What is a Rent Repayment Order?
Rent Repayment Orders (RROs) have been around since their introduction under the Housing Act 2004 (HA 2004). Previously, RROs were very limited in scope and allowed a tenant or a local authority to make an application for a repayment of rent or Housing Benefit. An application could be made by the tenant but only if the landlord had been prosecuted and found guilty of an offence for failing to obtain the correct property licence or the local authority had already obtained a RRO for the return of housing benefit. If the application was successful, the landlord could be ordered to repay rent for the period during which the offence was committed up to 12 months preceding the date of the tenant’s application.
Since April 2017, it has become easier for tenants to make an application for an RRO. Provisions introduced under the Housing and Planning Act 2016 (HPA 2016) widen the scope for tenants to make an application to the Tribunal.
What are the key changes?
The most significant change is that tenants no longer require the local authority to bring a successful prosecution in the magistrates’ court for an application to be made. Previously, tenants were dependent on the local authority prosecuting the landlord (or possibly a successful private prosecution) and for the landlord to be found guilty of a licensing offence.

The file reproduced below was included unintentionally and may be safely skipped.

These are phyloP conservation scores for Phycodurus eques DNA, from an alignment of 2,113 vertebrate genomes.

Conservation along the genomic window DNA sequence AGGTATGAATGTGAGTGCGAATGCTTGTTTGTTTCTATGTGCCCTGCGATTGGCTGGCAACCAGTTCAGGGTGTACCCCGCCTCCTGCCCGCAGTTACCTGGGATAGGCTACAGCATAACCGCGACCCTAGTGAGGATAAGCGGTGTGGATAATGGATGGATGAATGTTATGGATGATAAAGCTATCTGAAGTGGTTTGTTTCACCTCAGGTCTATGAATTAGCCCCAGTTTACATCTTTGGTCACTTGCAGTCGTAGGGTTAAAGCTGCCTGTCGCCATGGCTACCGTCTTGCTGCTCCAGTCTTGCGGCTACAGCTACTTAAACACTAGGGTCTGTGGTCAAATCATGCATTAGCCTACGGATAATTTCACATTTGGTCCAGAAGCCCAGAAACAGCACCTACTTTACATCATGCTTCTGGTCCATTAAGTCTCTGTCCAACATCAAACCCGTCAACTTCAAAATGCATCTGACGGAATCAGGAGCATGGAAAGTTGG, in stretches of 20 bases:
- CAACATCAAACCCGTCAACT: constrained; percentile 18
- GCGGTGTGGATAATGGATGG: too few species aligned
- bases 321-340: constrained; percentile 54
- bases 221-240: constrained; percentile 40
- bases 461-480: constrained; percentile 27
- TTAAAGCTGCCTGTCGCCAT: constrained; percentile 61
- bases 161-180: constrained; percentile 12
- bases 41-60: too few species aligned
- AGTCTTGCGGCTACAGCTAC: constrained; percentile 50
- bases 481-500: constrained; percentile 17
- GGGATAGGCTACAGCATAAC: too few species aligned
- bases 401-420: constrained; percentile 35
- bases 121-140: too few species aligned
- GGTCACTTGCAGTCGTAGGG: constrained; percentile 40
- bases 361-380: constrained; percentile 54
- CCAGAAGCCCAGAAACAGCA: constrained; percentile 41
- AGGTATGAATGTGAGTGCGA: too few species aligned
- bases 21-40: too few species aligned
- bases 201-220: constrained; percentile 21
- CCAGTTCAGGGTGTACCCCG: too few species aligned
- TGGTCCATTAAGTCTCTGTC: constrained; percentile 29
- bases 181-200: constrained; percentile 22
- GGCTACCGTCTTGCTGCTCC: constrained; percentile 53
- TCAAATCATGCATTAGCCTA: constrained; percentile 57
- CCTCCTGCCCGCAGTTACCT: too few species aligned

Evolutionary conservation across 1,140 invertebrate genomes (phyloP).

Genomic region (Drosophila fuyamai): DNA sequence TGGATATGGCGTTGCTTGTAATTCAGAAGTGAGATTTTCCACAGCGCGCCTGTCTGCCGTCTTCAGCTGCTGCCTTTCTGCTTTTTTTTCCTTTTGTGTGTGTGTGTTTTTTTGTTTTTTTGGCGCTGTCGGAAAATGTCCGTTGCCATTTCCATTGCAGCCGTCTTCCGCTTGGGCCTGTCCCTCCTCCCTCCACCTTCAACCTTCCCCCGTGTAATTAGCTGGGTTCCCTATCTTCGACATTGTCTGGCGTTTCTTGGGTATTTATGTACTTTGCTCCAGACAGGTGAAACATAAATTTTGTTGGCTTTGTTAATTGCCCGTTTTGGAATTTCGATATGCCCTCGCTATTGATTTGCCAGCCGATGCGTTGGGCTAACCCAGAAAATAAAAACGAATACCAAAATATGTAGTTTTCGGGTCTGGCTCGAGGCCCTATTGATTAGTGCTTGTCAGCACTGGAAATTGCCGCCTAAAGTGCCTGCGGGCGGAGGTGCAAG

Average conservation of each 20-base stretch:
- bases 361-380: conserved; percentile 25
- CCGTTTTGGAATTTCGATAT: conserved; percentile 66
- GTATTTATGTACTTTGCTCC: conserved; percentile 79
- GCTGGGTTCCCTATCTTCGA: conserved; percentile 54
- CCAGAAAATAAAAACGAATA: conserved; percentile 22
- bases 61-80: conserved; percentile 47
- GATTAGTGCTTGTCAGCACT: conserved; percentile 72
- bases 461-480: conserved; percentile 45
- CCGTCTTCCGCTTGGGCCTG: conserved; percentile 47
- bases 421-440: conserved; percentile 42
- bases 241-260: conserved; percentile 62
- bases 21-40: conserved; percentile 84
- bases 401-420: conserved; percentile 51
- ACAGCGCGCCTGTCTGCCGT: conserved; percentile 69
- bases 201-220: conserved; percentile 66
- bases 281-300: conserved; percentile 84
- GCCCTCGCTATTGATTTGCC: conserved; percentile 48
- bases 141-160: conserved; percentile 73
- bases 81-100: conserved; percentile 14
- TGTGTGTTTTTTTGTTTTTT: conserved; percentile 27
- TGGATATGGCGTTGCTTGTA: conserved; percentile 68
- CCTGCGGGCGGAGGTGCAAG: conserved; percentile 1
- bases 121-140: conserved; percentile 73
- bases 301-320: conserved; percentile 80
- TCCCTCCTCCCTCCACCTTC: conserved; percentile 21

However, under the new regime tenants can now make an application to the Tribunal without securing a criminal conviction, but merely by proving that the landlord has committed an RRO offence.
What is an RRO offence?
Previously, an application for an RRO could only be made in circumstances were the landlord had been prosecuted for failing to obtain the correct property licence required under HA 2004. However, the HPA 2016 substantially extends the range of offences for which an RRO can be sought.
In addition to failing to obtain the correct licence, a tenant can make an application for an RRO if their landlord commits one of the following offences:
- Violent re-entry;
- Unlawful eviction or harassment;
- Failing to comply with an Improvement Notice served by the local authority;
- Failing to comply with a Prohibition Order served by the local authority;
- Where the landlord is in breach of a banning order.
The tenant must prove that the offence has been committed at any time in the preceding 12 months. The new provisions are not retrospective; therefore the commission of the offence must have been committed after 6 April 2017.
How do I make an application for an RRO?
Applications for RROs are made to the First-tier Tribunal (Property Chamber). The tenant is not required to serve the landlord with notice of intended proceedings and can make an application straight to the Tribunal.